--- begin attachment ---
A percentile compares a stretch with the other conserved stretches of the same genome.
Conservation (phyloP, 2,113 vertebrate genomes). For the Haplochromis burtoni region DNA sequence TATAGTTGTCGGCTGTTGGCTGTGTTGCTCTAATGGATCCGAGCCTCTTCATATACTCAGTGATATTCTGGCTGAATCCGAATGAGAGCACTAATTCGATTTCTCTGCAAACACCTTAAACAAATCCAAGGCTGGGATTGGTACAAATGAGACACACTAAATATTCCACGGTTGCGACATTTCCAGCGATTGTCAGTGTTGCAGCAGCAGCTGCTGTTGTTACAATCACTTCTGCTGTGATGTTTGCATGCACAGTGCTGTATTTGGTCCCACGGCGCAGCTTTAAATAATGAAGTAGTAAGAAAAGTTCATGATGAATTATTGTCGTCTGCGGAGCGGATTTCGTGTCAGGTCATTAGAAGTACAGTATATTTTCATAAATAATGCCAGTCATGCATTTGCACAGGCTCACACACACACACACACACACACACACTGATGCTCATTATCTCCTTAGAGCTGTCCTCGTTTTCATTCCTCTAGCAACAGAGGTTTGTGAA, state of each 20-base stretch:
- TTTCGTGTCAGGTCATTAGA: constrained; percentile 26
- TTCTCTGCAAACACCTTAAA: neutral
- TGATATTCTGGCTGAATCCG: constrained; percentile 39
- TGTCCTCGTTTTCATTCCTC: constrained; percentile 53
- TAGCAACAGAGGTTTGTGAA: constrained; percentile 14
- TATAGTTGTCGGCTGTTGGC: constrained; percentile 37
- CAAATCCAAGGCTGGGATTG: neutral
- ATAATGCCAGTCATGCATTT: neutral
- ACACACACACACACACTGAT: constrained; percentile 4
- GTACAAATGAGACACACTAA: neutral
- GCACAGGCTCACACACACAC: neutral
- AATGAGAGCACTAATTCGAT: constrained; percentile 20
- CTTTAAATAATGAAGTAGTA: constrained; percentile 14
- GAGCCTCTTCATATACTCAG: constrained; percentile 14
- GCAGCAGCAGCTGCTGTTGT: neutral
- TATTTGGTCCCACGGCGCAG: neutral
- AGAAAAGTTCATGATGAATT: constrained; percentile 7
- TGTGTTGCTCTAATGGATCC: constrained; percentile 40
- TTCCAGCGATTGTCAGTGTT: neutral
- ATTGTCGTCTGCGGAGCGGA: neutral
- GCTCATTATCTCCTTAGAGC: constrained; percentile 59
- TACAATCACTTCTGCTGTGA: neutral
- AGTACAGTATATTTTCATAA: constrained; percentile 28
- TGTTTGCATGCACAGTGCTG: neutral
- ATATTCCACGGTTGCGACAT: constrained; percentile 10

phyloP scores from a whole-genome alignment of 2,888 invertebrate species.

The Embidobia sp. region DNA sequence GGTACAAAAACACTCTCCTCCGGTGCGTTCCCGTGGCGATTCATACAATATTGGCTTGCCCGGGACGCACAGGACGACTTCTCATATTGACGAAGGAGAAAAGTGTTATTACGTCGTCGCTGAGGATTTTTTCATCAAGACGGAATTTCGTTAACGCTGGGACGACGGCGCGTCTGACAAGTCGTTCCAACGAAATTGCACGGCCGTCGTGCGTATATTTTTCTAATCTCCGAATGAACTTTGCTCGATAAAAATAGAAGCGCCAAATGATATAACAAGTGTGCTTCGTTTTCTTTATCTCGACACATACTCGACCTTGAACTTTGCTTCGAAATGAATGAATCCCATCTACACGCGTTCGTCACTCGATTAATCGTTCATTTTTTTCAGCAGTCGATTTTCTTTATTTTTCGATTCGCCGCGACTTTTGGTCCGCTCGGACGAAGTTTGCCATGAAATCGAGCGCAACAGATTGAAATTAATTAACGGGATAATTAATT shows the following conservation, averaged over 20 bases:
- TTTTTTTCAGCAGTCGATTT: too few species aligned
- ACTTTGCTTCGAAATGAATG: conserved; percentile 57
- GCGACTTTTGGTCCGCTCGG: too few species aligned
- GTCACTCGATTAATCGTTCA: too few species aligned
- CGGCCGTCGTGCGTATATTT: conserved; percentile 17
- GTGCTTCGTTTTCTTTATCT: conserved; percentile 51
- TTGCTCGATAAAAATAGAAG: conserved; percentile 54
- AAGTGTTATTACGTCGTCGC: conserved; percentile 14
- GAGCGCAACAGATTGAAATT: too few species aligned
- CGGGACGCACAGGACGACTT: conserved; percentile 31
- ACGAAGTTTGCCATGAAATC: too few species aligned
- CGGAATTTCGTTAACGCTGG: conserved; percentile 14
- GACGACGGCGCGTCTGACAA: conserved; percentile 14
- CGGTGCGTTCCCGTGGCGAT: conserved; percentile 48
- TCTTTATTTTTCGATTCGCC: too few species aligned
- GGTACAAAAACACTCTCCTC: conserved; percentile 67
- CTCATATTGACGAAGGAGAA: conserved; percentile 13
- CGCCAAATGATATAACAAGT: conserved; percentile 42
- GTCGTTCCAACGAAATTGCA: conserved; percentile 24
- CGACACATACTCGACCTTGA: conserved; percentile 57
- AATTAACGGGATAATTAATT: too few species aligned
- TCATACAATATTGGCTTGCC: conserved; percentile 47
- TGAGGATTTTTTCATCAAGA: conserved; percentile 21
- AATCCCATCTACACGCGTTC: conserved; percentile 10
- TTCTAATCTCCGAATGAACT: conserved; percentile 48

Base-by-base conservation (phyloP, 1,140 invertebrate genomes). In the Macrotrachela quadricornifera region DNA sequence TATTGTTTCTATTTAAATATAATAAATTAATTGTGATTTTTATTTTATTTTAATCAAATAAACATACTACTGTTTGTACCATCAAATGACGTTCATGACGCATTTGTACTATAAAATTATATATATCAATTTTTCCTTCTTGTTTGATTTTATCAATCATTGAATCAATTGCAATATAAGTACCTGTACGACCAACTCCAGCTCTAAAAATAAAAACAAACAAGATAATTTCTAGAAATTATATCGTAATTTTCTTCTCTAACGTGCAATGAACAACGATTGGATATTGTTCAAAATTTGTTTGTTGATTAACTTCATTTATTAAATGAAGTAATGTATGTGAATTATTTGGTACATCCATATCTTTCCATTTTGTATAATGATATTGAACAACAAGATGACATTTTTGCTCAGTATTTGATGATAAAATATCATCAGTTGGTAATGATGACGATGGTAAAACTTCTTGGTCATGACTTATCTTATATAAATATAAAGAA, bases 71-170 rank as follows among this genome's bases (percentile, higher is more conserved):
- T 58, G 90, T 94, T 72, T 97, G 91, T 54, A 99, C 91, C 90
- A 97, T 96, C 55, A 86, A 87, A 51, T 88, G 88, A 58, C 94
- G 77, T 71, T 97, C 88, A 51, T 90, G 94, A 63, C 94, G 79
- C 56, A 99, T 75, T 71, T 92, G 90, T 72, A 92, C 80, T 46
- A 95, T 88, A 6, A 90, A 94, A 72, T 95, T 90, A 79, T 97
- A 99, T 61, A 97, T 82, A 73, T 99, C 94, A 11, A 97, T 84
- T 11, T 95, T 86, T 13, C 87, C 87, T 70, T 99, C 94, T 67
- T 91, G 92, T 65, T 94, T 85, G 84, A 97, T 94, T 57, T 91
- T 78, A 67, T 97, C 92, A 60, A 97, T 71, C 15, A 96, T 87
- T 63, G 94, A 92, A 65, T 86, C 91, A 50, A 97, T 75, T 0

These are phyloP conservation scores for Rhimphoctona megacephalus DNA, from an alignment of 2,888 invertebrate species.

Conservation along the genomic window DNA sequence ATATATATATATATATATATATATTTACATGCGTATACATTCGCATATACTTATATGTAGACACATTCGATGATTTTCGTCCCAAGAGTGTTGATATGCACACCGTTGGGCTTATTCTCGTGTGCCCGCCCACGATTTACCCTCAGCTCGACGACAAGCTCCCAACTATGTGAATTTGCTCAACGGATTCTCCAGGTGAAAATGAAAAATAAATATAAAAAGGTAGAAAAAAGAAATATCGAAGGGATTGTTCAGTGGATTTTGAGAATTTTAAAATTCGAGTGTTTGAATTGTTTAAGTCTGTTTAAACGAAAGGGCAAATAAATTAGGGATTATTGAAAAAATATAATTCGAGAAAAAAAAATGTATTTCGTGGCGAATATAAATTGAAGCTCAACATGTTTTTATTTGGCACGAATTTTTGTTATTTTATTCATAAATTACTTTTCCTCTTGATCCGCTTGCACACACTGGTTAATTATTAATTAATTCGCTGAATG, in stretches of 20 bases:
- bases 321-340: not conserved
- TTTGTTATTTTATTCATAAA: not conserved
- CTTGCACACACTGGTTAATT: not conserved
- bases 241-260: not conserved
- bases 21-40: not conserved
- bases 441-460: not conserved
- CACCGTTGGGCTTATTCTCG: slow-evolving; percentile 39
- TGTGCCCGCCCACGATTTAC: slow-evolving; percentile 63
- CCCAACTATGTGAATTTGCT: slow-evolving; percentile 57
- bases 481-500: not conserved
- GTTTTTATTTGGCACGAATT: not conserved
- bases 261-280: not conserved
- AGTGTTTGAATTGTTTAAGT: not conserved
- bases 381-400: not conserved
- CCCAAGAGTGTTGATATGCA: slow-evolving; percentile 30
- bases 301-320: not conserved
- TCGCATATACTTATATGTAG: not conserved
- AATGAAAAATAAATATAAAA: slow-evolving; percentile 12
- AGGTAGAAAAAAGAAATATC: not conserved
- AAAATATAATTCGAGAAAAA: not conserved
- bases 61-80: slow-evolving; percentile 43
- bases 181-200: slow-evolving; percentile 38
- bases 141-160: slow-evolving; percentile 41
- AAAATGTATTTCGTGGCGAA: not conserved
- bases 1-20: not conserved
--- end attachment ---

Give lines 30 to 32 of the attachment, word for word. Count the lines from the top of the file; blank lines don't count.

- TTTTTTTCAGCAGTCGATTT: too few species aligned
- ACTTTGCTTCGAAATGAATG: conserved; percentile 57
- GCGACTTTTGGTCCGCTCGG: too few species aligned